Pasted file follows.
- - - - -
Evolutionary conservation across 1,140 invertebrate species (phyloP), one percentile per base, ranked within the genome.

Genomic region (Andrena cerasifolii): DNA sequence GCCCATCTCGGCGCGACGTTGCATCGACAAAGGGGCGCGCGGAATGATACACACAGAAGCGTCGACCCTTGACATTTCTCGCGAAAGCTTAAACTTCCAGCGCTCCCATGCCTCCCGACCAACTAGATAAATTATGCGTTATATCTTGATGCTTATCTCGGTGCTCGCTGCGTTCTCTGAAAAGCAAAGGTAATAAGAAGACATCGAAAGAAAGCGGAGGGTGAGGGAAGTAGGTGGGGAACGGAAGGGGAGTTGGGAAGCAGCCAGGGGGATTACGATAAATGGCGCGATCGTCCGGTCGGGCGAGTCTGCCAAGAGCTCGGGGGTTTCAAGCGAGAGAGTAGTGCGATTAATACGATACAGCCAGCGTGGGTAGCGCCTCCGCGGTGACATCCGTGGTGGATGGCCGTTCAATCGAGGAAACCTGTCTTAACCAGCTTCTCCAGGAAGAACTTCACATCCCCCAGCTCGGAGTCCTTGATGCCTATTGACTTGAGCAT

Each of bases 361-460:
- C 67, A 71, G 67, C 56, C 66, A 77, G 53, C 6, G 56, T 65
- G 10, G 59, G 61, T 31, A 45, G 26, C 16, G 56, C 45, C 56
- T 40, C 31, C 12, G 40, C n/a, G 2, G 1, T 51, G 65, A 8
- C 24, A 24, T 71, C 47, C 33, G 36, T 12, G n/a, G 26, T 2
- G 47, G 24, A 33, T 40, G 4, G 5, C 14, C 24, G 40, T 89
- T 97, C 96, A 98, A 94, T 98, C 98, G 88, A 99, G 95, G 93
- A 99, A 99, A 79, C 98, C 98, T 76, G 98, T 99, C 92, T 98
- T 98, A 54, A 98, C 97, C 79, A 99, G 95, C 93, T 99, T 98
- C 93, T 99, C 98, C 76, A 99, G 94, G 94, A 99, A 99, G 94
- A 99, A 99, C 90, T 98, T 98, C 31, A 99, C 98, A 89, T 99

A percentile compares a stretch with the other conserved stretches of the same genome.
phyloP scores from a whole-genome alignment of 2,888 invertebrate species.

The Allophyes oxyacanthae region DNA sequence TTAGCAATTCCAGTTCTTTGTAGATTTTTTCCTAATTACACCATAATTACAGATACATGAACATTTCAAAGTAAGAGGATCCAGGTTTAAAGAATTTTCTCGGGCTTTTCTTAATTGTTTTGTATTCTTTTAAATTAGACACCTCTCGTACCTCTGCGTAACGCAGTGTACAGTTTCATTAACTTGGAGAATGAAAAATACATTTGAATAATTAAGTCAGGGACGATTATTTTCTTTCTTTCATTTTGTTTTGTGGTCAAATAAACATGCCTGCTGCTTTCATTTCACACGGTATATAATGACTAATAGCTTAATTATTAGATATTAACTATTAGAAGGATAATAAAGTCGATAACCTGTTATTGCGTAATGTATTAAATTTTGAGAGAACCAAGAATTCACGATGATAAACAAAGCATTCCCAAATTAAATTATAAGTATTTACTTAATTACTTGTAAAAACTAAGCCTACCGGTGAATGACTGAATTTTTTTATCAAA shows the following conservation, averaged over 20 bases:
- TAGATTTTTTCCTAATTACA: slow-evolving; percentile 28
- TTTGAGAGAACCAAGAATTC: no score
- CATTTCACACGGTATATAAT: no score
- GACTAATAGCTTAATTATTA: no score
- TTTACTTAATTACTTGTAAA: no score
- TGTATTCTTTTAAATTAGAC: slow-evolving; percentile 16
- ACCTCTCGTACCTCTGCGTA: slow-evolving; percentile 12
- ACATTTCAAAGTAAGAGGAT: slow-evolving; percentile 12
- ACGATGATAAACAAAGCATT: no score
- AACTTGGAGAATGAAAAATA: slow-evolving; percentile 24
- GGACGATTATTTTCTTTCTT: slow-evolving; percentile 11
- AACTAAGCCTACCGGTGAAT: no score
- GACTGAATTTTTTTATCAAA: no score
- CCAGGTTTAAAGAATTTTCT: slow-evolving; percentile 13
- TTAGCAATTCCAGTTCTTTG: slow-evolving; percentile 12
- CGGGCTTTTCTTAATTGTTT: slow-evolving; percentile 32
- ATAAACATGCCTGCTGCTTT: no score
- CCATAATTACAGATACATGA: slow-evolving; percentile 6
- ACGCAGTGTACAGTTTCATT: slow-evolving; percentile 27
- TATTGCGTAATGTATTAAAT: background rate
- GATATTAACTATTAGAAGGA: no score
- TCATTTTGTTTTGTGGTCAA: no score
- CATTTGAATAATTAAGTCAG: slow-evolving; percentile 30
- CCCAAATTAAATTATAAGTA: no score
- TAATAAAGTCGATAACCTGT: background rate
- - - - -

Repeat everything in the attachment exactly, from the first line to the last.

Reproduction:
Evolutionary conservation across 1,140 invertebrate species (phyloP), one percentile per base, ranked within the genome.

Genomic region (Andrena cerasifolii): DNA sequence GCCCATCTCGGCGCGACGTTGCATCGACAAAGGGGCGCGCGGAATGATACACACAGAAGCGTCGACCCTTGACATTTCTCGCGAAAGCTTAAACTTCCAGCGCTCCCATGCCTCCCGACCAACTAGATAAATTATGCGTTATATCTTGATGCTTATCTCGGTGCTCGCTGCGTTCTCTGAAAAGCAAAGGTAATAAGAAGACATCGAAAGAAAGCGGAGGGTGAGGGAAGTAGGTGGGGAACGGAAGGGGAGTTGGGAAGCAGCCAGGGGGATTACGATAAATGGCGCGATCGTCCGGTCGGGCGAGTCTGCCAAGAGCTCGGGGGTTTCAAGCGAGAGAGTAGTGCGATTAATACGATACAGCCAGCGTGGGTAGCGCCTCCGCGGTGACATCCGTGGTGGATGGCCGTTCAATCGAGGAAACCTGTCTTAACCAGCTTCTCCAGGAAGAACTTCACATCCCCCAGCTCGGAGTCCTTGATGCCTATTGACTTGAGCAT

Each of bases 361-460:
- C 67, A 71, G 67, C 56, C 66, A 77, G 53, C 6, G 56, T 65
- G 10, G 59, G 61, T 31, A 45, G 26, C 16, G 56, C 45, C 56
- T 40, C 31, C 12, G 40, C n/a, G 2, G 1, T 51, G 65, A 8
- C 24, A 24, T 71, C 47, C 33, G 36, T 12, G n/a, G 26, T 2
- G 47, G 24, A 33, T 40, G 4, G 5, C 14, C 24, G 40, T 89
- T 97, C 96, A 98, A 94, T 98, C 98, G 88, A 99, G 95, G 93
- A 99, A 99, A 79, C 98, C 98, T 76, G 98, T 99, C 92, T 98
- T 98, A 54, A 98, C 97, C 79, A 99, G 95, C 93, T 99, T 98
- C 93, T 99, C 98, C 76, A 99, G 94, G 94, A 99, A 99, G 94
- A 99, A 99, C 90, T 98, T 98, C 31, A 99, C 98, A 89, T 99

A percentile compares a stretch with the other conserved stretches of the same genome.
phyloP scores from a whole-genome alignment of 2,888 invertebrate species.

The Allophyes oxyacanthae region DNA sequence TTAGCAATTCCAGTTCTTTGTAGATTTTTTCCTAATTACACCATAATTACAGATACATGAACATTTCAAAGTAAGAGGATCCAGGTTTAAAGAATTTTCTCGGGCTTTTCTTAATTGTTTTGTATTCTTTTAAATTAGACACCTCTCGTACCTCTGCGTAACGCAGTGTACAGTTTCATTAACTTGGAGAATGAAAAATACATTTGAATAATTAAGTCAGGGACGATTATTTTCTTTCTTTCATTTTGTTTTGTGGTCAAATAAACATGCCTGCTGCTTTCATTTCACACGGTATATAATGACTAATAGCTTAATTATTAGATATTAACTATTAGAAGGATAATAAAGTCGATAACCTGTTATTGCGTAATGTATTAAATTTTGAGAGAACCAAGAATTCACGATGATAAACAAAGCATTCCCAAATTAAATTATAAGTATTTACTTAATTACTTGTAAAAACTAAGCCTACCGGTGAATGACTGAATTTTTTTATCAAA shows the following conservation, averaged over 20 bases:
- TAGATTTTTTCCTAATTACA: slow-evolving; percentile 28
- TTTGAGAGAACCAAGAATTC: no score
- CATTTCACACGGTATATAAT: no score
- GACTAATAGCTTAATTATTA: no score
- TTTACTTAATTACTTGTAAA: no score
- TGTATTCTTTTAAATTAGAC: slow-evolving; percentile 16
- ACCTCTCGTACCTCTGCGTA: slow-evolving; percentile 12
- ACATTTCAAAGTAAGAGGAT: slow-evolving; percentile 12
- ACGATGATAAACAAAGCATT: no score
- AACTTGGAGAATGAAAAATA: slow-evolving; percentile 24
- GGACGATTATTTTCTTTCTT: slow-evolving; percentile 11
- AACTAAGCCTACCGGTGAAT: no score
- GACTGAATTTTTTTATCAAA: no score
- CCAGGTTTAAAGAATTTTCT: slow-evolving; percentile 13
- TTAGCAATTCCAGTTCTTTG: slow-evolving; percentile 12
- CGGGCTTTTCTTAATTGTTT: slow-evolving; percentile 32
- ATAAACATGCCTGCTGCTTT: no score
- CCATAATTACAGATACATGA: slow-evolving; percentile 6
- ACGCAGTGTACAGTTTCATT: slow-evolving; percentile 27
- TATTGCGTAATGTATTAAAT: background rate
- GATATTAACTATTAGAAGGA: no score
- TCATTTTGTTTTGTGGTCAA: no score
- CATTTGAATAATTAAGTCAG: slow-evolving; percentile 30
- CCCAAATTAAATTATAAGTA: no score
- TAATAAAGTCGATAACCTGT: background rate